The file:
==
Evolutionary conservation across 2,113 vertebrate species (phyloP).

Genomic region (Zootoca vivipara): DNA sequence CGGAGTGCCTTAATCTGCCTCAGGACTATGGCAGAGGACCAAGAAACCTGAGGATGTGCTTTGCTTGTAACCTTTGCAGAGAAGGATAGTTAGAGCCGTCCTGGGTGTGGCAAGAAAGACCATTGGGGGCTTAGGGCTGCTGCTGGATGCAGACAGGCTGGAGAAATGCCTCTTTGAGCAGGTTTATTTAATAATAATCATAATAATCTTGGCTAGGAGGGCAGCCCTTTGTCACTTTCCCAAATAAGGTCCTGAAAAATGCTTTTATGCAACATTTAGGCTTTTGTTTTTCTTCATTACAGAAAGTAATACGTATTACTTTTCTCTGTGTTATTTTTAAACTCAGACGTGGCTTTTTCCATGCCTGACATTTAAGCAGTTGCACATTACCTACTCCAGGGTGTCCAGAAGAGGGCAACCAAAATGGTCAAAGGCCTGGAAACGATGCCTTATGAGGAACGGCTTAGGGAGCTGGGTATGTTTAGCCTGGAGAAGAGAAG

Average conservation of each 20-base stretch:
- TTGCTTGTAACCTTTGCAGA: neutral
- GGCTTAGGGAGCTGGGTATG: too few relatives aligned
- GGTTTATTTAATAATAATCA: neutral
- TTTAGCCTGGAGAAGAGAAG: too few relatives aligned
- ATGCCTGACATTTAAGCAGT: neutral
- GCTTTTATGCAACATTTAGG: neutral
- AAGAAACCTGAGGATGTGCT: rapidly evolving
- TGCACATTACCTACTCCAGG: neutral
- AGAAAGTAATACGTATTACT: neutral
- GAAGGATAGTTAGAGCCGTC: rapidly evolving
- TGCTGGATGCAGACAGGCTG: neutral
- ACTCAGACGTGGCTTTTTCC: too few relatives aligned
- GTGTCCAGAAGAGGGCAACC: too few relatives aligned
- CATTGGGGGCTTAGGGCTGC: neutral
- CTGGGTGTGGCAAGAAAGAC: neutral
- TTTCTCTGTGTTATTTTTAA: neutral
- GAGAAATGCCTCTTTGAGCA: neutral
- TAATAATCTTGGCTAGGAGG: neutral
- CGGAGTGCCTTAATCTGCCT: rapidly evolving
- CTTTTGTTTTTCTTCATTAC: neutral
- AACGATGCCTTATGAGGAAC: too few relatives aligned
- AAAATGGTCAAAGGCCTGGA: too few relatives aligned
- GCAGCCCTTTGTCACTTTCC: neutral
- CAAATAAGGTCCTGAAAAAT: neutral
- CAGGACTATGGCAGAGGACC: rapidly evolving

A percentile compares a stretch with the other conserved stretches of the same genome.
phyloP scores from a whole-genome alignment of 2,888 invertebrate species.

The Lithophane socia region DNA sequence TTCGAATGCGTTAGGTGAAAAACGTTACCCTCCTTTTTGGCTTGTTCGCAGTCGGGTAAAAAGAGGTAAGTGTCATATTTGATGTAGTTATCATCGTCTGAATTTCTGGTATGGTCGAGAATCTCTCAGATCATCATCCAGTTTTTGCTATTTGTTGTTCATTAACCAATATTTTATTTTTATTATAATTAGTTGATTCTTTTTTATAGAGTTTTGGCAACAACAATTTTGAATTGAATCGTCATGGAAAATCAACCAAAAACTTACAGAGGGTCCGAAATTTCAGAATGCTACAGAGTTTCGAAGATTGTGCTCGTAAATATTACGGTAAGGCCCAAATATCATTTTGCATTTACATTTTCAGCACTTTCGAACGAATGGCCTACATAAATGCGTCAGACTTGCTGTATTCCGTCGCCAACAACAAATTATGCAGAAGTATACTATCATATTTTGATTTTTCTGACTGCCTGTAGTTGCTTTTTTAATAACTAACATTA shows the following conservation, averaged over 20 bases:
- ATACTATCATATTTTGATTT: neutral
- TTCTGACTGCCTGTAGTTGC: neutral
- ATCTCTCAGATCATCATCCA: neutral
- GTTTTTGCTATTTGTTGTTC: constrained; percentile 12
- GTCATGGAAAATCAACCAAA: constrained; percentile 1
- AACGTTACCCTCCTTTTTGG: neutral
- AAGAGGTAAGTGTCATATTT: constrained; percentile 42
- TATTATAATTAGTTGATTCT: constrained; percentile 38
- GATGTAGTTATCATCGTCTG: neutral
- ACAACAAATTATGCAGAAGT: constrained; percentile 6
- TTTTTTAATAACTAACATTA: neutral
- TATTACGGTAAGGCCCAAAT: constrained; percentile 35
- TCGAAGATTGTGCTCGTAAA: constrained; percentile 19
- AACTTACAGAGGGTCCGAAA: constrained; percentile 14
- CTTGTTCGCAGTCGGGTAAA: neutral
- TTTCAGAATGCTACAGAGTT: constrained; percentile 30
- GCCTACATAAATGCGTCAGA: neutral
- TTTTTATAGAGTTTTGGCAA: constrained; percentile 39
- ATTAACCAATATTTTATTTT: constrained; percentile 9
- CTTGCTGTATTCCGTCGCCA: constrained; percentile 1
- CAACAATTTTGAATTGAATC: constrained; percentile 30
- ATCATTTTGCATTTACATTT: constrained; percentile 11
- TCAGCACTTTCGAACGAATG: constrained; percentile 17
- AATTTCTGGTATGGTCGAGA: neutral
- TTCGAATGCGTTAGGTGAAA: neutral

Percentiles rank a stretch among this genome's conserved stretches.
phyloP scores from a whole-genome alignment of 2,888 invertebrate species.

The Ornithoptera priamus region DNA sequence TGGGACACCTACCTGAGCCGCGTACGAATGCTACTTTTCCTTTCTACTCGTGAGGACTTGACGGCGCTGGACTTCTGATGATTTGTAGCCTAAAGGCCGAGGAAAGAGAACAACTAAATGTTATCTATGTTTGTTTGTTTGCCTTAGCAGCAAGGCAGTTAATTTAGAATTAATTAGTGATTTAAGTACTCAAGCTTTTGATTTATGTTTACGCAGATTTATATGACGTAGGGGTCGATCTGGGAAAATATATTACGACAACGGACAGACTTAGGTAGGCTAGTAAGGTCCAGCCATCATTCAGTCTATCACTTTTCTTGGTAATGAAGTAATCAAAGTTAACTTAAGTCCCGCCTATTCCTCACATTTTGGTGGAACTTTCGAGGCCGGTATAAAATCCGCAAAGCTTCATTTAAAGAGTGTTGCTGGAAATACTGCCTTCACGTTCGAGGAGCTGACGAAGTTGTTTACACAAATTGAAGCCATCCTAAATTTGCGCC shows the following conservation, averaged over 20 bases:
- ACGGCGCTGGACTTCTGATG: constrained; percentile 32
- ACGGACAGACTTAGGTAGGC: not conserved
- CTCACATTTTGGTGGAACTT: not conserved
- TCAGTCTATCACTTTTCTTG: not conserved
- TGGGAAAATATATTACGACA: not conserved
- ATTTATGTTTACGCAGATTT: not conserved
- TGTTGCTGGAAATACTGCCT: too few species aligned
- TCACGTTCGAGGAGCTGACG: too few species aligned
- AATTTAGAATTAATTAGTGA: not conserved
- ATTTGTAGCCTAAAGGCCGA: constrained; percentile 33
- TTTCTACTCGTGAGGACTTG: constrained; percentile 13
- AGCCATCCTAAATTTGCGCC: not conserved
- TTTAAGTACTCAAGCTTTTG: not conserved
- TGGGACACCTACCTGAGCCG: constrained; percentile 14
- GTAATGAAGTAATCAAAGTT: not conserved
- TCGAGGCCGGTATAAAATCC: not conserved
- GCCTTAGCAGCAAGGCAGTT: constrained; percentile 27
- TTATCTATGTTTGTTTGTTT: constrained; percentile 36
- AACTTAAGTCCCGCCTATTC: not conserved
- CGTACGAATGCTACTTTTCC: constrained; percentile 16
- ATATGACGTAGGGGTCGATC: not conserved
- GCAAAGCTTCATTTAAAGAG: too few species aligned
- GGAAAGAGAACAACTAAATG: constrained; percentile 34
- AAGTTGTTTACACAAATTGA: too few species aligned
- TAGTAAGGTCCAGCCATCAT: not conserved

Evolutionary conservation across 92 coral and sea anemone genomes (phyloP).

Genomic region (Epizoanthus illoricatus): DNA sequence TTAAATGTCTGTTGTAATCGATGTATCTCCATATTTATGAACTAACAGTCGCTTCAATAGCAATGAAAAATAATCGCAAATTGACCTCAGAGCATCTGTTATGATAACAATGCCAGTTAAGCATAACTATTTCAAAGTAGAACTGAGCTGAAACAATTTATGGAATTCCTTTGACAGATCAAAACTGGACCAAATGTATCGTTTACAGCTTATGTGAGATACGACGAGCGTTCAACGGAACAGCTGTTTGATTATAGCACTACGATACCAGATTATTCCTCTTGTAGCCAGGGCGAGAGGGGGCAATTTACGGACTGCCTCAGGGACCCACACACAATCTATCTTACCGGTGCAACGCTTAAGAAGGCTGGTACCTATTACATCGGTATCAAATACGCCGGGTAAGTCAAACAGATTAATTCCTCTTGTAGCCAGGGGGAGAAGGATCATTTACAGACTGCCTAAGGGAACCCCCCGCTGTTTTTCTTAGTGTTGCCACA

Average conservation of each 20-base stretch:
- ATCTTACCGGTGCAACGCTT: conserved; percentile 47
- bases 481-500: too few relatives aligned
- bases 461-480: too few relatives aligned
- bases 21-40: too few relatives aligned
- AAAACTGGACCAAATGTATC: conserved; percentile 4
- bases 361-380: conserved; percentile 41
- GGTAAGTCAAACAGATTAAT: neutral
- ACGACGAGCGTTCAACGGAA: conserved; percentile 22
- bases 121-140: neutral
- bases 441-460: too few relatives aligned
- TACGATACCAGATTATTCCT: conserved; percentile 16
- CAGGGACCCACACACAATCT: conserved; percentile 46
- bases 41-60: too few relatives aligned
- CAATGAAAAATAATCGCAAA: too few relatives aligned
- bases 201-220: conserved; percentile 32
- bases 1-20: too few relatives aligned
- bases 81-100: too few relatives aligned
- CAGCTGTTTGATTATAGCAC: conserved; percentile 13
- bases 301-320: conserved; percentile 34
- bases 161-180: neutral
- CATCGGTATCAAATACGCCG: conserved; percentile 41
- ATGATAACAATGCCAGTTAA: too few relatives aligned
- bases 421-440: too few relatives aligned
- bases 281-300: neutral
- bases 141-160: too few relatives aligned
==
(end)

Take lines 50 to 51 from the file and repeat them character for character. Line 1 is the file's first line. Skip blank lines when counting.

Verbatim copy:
- ATTAACCAATATTTTATTTT: constrained; percentile 9
- CTTGCTGTATTCCGTCGCCA: constrained; percentile 1